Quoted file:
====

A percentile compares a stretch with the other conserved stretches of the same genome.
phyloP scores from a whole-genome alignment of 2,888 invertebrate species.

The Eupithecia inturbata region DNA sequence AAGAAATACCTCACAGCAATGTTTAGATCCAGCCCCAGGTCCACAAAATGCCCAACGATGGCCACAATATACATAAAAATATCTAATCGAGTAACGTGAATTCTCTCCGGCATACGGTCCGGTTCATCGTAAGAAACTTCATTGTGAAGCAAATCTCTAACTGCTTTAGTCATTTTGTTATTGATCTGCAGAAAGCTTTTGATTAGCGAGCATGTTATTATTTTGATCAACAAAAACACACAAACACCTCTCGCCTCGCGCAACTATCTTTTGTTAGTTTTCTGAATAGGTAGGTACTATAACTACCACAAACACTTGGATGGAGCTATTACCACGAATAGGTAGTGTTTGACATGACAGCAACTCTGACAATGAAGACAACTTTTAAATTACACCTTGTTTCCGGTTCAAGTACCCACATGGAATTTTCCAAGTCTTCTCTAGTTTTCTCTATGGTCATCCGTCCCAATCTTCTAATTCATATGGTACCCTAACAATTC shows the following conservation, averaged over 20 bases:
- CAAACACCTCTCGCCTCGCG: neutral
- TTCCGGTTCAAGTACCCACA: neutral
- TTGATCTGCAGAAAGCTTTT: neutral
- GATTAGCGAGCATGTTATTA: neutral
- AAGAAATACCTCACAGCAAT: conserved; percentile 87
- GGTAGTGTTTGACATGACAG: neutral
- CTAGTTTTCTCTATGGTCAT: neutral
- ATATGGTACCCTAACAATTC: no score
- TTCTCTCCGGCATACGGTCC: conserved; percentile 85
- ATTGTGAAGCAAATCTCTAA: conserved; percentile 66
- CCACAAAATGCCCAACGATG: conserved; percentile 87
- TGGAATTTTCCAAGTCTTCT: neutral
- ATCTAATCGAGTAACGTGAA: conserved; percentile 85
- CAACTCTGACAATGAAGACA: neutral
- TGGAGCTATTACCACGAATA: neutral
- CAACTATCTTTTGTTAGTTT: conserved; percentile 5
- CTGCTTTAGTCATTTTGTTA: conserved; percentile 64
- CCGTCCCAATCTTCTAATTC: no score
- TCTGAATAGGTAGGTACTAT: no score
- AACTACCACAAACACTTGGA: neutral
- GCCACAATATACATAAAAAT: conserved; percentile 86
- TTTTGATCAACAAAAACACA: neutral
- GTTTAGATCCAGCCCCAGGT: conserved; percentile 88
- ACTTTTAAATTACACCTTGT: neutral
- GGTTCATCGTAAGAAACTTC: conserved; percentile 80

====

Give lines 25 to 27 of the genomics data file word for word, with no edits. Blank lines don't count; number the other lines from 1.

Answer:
- TTTTGATCAACAAAAACACA: neutral
- GTTTAGATCCAGCCCCAGGT: conserved; percentile 88
- ACTTTTAAATTACACCTTGT: neutral